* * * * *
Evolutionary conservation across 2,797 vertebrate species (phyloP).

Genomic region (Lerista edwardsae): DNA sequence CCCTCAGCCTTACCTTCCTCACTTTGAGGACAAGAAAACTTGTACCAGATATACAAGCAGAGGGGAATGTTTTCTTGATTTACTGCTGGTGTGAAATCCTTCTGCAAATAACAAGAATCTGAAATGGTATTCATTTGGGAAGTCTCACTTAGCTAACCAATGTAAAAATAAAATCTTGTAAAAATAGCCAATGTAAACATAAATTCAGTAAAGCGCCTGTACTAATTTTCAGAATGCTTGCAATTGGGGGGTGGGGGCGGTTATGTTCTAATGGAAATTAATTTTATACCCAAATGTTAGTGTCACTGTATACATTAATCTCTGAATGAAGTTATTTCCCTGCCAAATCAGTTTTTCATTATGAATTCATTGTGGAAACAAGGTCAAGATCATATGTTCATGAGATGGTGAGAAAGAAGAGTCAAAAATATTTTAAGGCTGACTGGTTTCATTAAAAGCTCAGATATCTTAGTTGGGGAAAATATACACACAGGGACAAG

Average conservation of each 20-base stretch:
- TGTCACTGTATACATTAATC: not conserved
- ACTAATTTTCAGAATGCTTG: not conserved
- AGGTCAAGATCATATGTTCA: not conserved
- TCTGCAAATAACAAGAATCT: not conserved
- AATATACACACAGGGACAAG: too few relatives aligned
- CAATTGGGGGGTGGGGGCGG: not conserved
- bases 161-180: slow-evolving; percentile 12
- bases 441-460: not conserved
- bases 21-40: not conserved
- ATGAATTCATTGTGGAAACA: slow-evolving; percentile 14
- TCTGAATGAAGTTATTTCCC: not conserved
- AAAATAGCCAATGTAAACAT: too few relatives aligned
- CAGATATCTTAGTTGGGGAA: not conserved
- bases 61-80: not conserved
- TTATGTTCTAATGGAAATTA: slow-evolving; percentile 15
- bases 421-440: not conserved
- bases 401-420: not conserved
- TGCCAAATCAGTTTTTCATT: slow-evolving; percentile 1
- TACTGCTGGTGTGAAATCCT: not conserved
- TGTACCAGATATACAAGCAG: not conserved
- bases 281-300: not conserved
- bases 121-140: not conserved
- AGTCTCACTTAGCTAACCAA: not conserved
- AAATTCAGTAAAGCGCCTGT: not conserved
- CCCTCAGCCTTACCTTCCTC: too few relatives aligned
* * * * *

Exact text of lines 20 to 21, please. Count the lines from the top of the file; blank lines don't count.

- bases 401-420: not conserved
- TGCCAAATCAGTTTTTCATT: slow-evolving; percentile 1